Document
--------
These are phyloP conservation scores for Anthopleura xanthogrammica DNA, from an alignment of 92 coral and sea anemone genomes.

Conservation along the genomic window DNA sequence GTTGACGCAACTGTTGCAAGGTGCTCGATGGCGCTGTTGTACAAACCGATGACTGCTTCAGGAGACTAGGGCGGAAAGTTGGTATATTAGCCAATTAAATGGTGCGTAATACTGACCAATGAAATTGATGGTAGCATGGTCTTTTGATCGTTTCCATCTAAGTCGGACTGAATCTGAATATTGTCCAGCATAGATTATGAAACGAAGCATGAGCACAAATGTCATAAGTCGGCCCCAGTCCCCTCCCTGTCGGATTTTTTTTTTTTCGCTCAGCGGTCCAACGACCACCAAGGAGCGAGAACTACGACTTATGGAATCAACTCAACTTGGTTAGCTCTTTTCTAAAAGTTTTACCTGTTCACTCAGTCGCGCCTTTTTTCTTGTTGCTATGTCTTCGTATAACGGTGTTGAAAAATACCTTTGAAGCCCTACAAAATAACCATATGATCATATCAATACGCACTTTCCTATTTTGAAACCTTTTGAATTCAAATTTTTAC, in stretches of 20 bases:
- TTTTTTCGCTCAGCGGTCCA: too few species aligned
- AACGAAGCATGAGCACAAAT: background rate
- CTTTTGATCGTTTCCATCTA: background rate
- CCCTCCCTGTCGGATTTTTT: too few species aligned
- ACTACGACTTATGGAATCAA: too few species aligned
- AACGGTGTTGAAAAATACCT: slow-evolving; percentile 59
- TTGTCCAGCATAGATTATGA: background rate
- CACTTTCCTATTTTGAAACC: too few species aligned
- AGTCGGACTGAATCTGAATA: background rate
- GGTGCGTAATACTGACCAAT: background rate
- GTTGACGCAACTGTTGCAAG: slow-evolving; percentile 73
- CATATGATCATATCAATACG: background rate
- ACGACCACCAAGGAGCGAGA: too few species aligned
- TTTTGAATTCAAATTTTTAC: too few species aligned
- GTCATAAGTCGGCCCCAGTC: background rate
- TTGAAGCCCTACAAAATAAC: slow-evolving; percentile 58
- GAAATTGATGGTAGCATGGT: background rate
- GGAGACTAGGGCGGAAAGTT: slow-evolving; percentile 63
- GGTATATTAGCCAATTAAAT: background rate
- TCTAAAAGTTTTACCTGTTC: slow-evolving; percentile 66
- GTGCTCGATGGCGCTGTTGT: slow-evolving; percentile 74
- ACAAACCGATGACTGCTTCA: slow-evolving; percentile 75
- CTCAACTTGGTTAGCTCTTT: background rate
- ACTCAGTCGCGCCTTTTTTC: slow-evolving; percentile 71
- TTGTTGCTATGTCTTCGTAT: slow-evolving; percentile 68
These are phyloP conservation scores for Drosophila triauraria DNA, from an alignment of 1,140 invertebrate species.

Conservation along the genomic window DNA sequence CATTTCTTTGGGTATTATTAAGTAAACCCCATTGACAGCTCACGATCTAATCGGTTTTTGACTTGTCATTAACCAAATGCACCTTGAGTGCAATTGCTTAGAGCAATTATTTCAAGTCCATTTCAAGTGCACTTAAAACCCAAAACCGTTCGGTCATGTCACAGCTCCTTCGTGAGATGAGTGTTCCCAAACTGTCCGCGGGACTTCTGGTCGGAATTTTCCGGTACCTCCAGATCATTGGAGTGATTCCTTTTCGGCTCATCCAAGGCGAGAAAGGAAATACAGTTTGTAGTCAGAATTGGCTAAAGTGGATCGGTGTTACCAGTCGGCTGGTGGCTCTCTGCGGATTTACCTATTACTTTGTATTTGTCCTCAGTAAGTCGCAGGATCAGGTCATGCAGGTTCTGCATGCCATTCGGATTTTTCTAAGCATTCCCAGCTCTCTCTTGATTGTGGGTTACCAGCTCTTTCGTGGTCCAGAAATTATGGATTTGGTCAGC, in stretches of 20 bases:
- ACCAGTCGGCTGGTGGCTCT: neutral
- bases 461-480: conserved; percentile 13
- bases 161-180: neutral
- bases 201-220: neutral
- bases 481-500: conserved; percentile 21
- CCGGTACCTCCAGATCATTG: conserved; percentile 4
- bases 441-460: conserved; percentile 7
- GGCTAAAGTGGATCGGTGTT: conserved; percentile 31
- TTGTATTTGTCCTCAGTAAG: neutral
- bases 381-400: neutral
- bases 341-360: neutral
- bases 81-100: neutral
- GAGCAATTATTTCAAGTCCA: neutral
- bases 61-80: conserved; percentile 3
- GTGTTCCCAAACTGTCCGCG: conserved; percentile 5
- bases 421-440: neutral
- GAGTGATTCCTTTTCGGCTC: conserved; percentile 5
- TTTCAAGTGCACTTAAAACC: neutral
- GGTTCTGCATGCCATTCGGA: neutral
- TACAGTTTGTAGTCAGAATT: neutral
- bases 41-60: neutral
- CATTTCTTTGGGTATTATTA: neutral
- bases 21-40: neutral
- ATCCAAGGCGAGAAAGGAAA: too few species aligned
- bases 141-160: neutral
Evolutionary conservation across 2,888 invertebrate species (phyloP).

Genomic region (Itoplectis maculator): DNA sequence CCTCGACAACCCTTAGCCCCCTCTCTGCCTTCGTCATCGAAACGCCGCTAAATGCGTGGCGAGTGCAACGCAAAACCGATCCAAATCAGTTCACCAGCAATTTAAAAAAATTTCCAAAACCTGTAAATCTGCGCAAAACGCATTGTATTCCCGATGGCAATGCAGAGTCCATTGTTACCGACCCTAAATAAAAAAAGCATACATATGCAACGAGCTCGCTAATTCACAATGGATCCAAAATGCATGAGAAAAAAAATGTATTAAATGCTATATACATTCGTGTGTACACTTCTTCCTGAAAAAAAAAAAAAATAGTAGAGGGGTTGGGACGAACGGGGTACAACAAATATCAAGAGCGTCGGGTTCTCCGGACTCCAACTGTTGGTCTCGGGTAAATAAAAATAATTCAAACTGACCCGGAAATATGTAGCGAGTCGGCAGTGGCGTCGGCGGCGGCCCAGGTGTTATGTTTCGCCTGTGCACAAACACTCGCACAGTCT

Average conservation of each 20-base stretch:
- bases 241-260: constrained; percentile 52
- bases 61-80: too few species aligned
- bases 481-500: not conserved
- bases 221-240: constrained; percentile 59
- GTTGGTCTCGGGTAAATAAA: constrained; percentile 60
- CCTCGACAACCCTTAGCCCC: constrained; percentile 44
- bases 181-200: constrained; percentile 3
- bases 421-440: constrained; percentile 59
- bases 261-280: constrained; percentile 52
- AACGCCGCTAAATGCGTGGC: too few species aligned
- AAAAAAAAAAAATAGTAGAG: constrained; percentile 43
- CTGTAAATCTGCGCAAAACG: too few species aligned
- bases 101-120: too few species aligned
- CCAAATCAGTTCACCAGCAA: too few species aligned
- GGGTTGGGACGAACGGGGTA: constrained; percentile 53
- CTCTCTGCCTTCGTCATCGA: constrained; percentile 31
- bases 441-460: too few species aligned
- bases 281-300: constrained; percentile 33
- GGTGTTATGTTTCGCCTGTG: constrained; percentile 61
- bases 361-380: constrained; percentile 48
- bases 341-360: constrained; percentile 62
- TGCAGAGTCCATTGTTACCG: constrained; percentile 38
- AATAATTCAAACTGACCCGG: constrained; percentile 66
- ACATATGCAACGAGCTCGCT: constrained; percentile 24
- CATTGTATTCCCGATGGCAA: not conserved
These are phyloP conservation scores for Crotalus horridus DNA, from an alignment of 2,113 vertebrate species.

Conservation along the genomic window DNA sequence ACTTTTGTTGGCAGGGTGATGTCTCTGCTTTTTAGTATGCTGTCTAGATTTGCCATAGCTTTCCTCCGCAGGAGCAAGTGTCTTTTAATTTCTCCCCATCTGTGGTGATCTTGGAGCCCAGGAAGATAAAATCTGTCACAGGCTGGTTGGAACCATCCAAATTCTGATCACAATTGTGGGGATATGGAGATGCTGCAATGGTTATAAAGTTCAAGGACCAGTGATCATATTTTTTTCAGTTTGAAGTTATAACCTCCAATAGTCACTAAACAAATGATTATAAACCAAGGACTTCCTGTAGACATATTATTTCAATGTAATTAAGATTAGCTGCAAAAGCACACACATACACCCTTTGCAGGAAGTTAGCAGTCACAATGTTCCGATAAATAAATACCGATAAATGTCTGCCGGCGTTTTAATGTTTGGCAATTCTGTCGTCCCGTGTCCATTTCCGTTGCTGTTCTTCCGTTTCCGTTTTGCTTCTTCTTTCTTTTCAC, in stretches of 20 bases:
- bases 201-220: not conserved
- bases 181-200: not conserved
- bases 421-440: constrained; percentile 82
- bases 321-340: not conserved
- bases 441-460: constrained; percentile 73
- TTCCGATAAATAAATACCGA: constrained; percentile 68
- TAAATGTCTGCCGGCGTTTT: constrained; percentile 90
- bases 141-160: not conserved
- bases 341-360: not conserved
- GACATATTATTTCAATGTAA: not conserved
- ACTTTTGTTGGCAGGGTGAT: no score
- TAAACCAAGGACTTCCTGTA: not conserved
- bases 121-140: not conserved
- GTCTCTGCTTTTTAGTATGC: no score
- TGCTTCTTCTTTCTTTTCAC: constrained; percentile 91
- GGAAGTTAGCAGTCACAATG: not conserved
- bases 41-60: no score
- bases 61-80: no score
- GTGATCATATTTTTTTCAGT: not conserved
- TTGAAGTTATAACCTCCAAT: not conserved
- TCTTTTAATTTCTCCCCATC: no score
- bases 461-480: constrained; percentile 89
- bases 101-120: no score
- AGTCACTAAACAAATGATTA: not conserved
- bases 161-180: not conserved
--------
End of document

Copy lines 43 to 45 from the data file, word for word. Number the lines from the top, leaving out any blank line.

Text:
- bases 61-80: conserved; percentile 3
- GTGTTCCCAAACTGTCCGCG: conserved; percentile 5
- bases 421-440: neutral